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e Jewish calendar is a solar-lunar calendar. This means that every month correlates to the moon, and each month also falls during the same season every year. By comparison, the Gregorian calendar is solar only (the months can start anywhere in the lunar phase) and the Muslim calendar is lunar only. That’s why the month of Ramadan cycles through the seasons as the years go by. 12 lunar months are a little bit shorter than a solar year, so each year starts a little bit earlier than the last.
In order to keep up with the moon AND the sun, the Jewish calendar is rather complicated. The months can be either 29 or 30 days long, so that the first of every month is always on the new moon. The Jewish calendar also inserts an extra month every few years. Since the Torah specifies that Passover is always in the spring, the extra month is inserted in late winter. This year is a leap year, and we’re in the leap month right now.
You know how, when somebody is born on February 29th, they only get a birthday every 4 years? That can’t happen in the Jewish calendar. The first of every month is called Rosh Chodesh, literally “the head of the month.” When there are 30 day months, the 30th day is considered “the first day of Rosh Chodesh” for the following month. Say you’re born on the 30th of Av, and Av only has 29 days this year? That’s OK, your birthday is also Rosh Chodesh Elul, and so you celebrate on the first of Elul.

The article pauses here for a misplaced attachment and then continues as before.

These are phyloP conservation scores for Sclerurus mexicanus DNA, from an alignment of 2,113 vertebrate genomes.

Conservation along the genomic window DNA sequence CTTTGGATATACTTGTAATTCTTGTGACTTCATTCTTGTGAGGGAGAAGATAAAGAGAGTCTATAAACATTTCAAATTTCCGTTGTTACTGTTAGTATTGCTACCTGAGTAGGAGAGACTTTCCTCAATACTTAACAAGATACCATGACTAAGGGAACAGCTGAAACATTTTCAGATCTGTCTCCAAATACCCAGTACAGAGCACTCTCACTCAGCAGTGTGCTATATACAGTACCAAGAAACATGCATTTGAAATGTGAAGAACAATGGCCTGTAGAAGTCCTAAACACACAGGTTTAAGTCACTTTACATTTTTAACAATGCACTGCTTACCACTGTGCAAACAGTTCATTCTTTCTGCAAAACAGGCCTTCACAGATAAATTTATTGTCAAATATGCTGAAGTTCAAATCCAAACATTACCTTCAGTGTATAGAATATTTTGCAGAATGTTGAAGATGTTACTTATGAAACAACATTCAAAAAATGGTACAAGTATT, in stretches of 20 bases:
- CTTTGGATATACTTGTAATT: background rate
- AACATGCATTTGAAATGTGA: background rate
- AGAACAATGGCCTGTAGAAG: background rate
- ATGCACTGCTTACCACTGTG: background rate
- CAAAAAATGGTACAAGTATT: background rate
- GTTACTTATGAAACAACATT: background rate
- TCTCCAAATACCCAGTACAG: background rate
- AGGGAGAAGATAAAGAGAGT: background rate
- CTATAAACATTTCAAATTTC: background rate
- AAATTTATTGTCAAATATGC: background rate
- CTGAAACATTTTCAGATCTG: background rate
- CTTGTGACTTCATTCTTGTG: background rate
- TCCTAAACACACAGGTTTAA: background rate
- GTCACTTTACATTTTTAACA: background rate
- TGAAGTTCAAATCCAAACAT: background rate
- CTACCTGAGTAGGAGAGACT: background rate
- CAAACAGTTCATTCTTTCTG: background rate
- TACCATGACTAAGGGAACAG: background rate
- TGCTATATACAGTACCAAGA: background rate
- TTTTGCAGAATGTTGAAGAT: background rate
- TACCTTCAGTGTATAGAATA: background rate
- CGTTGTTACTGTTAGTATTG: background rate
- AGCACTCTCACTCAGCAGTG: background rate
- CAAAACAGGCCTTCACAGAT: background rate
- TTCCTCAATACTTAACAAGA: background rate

Similarly, the leap month doesn’t get its own name. Instead of having Adar this year, we have Adar I and Adar II. Adar II is “the real Adar.” Any Adar birthdays are celebrated in Adar II. Purim, which normally falls on the 14th of Adar, falls on the 14th of Adar II this year. Purim is observed by giving gifts of food, giving money to charity, hearing the Megilla (Book of Esther) read, and dressing up in costumes.
Tonight begins the 14th of Adar I, the day that would have been Purim, had it not been a leap year. It’s known as “Purim Katan” which translates to “Little Purim.” There are a few changes in the daily prayers, but it’s not REALLY a holiday. We don’t go to the synagogue to hear the Megilla read, we’re not all getting dressed up in costumes, and there’s no obligation to give gifts of food to our friends and neighbors. Good thing, too, considering the blizzard outside!
What I do plan to do later is bake hamentashen, a traditional Purim cookie. We’re not baking massive quantities to give out to all our friends. We’ll do that next month. Today I’m planning on just making one or two batches for ourselves. Enough to acknowledge the day, but since it’s a minor holiday, we won’t go crazy.
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